When getting to know each other it’s worth to answer few simple questions that break the ice and shed some light on our expectations as well as talents.
What are the skills that we have? What are we good at and how can we help others thrive? Using [Team Competency Matrix] (https://management30.com/leadership-resource-hub/team-competency-matrix/) can speed up the work and create a draft of the development plan for the team members. If you want to work in agile you should have a team that is multifunctional so you are not dependent on others. And this is where skills come in handy.
Which skills do we need? Contrary to the above we are narrowing and focusing on the fact that our team is cross-functional and enables us to deliver without addressing things outside of it. The latter can slow down the work and create unwanted dependencies. Still, if we encounter such, is this something we can cope with or do we need to hire someone to fill in the gap?
How would we like to work? What methodology, techniques, frameworks or any other tools would we like to use? This is high level brainstorming regarding what the team is going to end up with, hopefully, an agreed method of working. If there are several ideas, maybe let’s try just some of them in an experiment. You’re going to dig in deeper into how you would like to work in the next session.
When talking about the above it’s worth having few examples of your own up your sleeve. Something to start the conversation as some of the questions might seem a little vague or too general. Let me give you an example.
I can help you with moderating, assist them in creating a development plan, coach them, give feedback, pay attention to the value they create, challenge them, cooperate with the organisation to foster change that benefits all and many other. I would like us to work in Scrum because I find it valuable. To my mind it is effective due to it’s simplicity, reducing the complexity of work and focusing on the most important things. It also leaves a lot of space for choosing the best tools that we, as a Team, find useful.
Setting up working rhythm (up to 90 minutes)
At this stage we are digging deeper to setup the minimum details that we need to start doing the work. We will have plenty of chances to verify our approach and improve on the way. In agile at least that’s one of the advantages. We are answering the questions: how do we want to work? In what rhythm would we like to operate and why? In this step it’s good to define the agile framework or methodology you would like to use in more details. Establish repositories (Jira, Confluence or any other that you want to use) on the meeting, if possible, and agree on how it is going to be verified if what we are doing really works for us. This may take longer than expected if an introduction about the new (to some) framework needs to be carried out.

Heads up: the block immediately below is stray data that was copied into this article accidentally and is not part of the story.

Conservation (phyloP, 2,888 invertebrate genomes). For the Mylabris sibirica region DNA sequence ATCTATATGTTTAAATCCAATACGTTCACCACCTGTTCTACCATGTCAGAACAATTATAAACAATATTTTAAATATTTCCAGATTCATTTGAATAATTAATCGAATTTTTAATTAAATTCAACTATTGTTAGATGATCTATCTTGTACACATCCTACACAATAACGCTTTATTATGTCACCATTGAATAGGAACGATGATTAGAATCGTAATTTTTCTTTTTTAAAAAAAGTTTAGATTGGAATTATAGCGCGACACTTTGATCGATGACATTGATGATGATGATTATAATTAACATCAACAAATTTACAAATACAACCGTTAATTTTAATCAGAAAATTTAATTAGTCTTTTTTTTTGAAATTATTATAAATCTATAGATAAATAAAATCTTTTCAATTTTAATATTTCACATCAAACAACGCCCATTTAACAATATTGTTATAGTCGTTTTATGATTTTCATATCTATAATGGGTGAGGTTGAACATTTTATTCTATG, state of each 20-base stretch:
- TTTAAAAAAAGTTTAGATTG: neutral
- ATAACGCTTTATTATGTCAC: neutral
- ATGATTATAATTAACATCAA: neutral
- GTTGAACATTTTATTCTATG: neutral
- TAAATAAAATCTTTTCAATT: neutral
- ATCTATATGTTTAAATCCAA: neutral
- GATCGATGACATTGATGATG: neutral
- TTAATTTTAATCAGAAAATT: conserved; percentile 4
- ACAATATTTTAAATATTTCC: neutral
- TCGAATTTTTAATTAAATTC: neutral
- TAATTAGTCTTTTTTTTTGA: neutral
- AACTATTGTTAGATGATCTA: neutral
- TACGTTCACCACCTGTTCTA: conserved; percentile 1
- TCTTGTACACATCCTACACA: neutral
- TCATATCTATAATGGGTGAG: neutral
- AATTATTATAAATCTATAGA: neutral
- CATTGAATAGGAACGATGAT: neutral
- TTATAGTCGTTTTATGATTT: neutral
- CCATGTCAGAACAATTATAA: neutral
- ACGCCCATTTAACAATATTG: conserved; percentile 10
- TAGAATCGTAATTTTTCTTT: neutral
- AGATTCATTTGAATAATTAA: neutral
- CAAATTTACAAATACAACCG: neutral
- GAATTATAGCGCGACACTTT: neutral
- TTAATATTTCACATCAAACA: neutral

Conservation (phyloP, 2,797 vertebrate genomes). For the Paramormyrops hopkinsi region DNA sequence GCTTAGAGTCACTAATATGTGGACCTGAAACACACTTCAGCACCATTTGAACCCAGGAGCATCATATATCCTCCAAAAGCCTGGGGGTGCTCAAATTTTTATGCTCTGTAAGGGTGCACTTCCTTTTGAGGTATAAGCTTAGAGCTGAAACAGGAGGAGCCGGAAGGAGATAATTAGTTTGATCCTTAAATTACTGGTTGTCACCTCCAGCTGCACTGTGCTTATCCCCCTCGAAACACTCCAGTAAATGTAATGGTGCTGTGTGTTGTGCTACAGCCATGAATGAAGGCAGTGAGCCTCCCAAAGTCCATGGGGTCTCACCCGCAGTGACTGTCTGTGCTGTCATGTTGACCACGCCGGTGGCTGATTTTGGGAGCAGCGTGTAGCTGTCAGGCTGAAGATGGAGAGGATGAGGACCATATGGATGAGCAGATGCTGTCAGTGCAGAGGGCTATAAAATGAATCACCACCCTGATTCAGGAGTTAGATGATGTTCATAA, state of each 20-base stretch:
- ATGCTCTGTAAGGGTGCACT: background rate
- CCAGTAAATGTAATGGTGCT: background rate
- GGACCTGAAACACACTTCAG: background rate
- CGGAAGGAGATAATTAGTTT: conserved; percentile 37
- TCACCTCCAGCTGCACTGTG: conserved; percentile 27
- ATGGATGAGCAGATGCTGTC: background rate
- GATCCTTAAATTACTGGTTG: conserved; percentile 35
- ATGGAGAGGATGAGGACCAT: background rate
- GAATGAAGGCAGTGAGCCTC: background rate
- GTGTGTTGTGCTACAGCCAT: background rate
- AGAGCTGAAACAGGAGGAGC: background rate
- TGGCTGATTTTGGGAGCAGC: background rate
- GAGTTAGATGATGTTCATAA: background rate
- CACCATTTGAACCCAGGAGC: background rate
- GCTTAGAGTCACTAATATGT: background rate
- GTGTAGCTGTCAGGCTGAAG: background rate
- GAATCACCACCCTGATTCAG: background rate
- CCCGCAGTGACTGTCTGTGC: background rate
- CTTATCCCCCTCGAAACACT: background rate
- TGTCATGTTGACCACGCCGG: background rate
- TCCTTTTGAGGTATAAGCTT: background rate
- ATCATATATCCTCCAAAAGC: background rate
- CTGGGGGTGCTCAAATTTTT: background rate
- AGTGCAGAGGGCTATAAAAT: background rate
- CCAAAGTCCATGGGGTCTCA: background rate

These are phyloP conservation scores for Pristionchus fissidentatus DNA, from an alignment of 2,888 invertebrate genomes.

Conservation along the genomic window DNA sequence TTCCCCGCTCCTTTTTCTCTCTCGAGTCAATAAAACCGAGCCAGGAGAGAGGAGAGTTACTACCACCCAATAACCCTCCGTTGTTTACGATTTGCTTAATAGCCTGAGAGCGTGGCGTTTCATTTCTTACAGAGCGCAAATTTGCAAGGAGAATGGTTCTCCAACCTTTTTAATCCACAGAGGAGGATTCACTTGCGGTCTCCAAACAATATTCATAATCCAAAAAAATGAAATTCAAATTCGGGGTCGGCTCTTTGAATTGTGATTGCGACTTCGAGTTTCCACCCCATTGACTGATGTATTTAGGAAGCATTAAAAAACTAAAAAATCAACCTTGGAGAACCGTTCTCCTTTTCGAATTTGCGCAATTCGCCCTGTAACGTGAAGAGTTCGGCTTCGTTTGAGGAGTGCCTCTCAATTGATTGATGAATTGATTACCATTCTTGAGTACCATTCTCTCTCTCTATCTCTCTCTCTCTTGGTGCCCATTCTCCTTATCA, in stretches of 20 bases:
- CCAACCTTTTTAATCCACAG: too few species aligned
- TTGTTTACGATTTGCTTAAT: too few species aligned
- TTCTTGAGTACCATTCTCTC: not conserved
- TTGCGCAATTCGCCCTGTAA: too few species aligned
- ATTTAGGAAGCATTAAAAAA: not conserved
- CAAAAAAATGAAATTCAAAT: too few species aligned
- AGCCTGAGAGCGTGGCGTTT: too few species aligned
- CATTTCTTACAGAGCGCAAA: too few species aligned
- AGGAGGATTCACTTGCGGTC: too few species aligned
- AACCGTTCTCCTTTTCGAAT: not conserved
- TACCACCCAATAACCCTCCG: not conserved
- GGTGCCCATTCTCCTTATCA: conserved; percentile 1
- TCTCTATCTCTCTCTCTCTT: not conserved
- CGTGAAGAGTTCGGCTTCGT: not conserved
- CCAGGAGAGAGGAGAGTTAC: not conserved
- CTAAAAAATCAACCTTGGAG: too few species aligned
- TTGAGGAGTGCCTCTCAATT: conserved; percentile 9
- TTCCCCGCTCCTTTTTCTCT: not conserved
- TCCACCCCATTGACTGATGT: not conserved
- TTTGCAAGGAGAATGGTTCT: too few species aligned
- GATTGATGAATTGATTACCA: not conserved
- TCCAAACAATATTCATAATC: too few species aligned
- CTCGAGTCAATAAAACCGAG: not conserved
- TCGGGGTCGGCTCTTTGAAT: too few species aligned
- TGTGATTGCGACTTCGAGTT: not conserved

I start with five things and then check along the way:
- Why do we want to use a particular approach (what motivates us)?
- What is our mutual understanding on how this approach works?
- What rules should we follow?
- What are the success criteria stating that we are going in the right direction (that this works for us)
- How often do we want to do a “check point” to see if this is what we need? (in Scrum this can be done during Retrospectives)
You can find a sample of such analysis in a Scrum-ban* experiment we’ve conducted. Another approach could be looking at what we want to accomplish? Then following up with what do we need to accomplish this? and / or how will we accomplish this?.
Contracting (45–60 minutes)
It’s one of the most important things when people in a group meet and are supposed to work together. If you don’t have the time to do any of the other steps described — do this one. I do contracting in two steps. Setting up expectations between Team members in terms of their roles as well as in terms of conflicts that may arise when we work together and / or with other teams. It’s important to review the rules that we set in motion once in a while (eg. each 2–3 months) to check if they are still valid and / or if there is anything we want to add.